Go West Old Men: A Travel Memoir. Part 17

Sunrise at Medano Pass

Freezing my pass off.

This is Part 17 of the story, follow these links to see Part 1Part 2Part 3Part 4Part 5, Part 6, Part 7, Part 8, Part 9, Part 10, Part 11, Part 12, Part 13, Part 14, Part 15, Part 16

Like any good camper will do when faced with a night in a hotel, we both took showers at night, and again in the morning.

Breakfast at the hotel was an interesting mix of choices and tourists. I think perhaps a school group. We packed up and headed east again. This would be the last day of real adventures.

At Four Corners National Monument

Four Corners had not been on our original itinerary, but with the addition of Zion National Park and Glen Canyon Dam, we took the slight detour to go stand in four states at the same time. This was one of the spots I remember visiting forty-four years ago, so the memories of that summer stirred again.
We took the obligatory picture, did a little shopping with the local vendors, and hit the road again.

Back in the Jeep, we headed toward Mesa Verde National Park. We were looking forward to seeing the cliff dwellings, but knew we wouldn’t have long. In the end, we didn’t have long enough. This turned out to be the portion of the trip where we didn’t do enough advance research.

We had a conversation with the ranger who told us that we’d need at least six hours to do justice to visiting the dwellings. A two hour drive would take us there and back without seeing much.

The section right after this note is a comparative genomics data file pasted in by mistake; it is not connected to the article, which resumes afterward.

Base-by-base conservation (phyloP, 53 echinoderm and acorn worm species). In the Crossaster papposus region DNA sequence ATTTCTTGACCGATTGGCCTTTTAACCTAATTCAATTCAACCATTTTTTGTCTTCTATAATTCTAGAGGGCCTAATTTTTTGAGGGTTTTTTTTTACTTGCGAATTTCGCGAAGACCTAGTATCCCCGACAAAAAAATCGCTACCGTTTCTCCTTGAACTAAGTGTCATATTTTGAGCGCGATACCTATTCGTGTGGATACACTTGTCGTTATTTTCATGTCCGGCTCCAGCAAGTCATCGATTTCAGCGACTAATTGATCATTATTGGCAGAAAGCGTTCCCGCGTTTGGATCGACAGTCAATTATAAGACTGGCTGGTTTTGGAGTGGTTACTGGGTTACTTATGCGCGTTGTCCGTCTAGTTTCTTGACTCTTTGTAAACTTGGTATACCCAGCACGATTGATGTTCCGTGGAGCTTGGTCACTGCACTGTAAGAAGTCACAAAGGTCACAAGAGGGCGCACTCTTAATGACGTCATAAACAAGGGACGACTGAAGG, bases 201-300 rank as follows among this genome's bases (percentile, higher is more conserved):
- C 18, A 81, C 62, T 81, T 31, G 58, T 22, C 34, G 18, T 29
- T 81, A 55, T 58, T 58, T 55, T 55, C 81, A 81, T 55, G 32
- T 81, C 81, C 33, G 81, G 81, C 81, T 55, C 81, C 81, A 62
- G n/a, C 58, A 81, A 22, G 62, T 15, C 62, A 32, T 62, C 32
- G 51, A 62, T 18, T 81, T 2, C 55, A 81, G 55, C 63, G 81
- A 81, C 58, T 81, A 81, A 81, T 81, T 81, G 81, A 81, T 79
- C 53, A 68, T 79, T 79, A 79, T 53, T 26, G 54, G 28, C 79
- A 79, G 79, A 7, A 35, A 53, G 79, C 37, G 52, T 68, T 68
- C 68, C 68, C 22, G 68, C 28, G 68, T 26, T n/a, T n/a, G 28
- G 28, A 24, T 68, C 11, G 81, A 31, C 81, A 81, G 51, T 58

Scott was determined to get to Medano Pass before sunset and that was still several hours away.

Don’t tell him, although I think he knew, I would have be willing (anxious?) to skip Medano Pass. But of all the points we planned on seeing, this, and the drive over the mountain, was at the top of his list. So, I got the sticker from Mesa Verde, but we really didn’t see the park.

All in a day’s drive.

While this was a once in a lifetime trip, I’d still like to go back and see Mesa Verde someday.

Our next official stop would be Great Sand Dunes National Park, and then the drive across the pass.

Great Sand Dunes National Park

On the way we stopped for lunch in Durango and had a great burger. I remembered that once, after hiking with Rick and Kathy, we had some of the hottest Mexican food I’d ever had. Not on this trip.

We reached Great Sand Dunes National Park late afternoon and had the chance to take a few photos of the dunes. We also took advantage of the last plumbing we would see for at least 24 hours.

Medano Pass. The final campsite.

The drive up and across Medano Pass turned out to be the most challenging of our off-roading adventures. We crossed the stream seven or eight times and bounced our way up the mountain.

Near the top, we picked out last campsite for the night. I was

Freezing my pass off.

already cold.

Maybe it’s just me, but when we left for this trip, I never anticipated being so cold at night. Sure the elevation is high, sure it gets cold in the desert at night. But this cold?

I bundled up in sweats and a hoodie and shivered my way through the night. I was glad when the morning came.

We packed up camp and headed down the other side of the mountain, equally as challenging.
Back on the highway, we knew the adventurous part of our trip was ending.

We were homeward bound.



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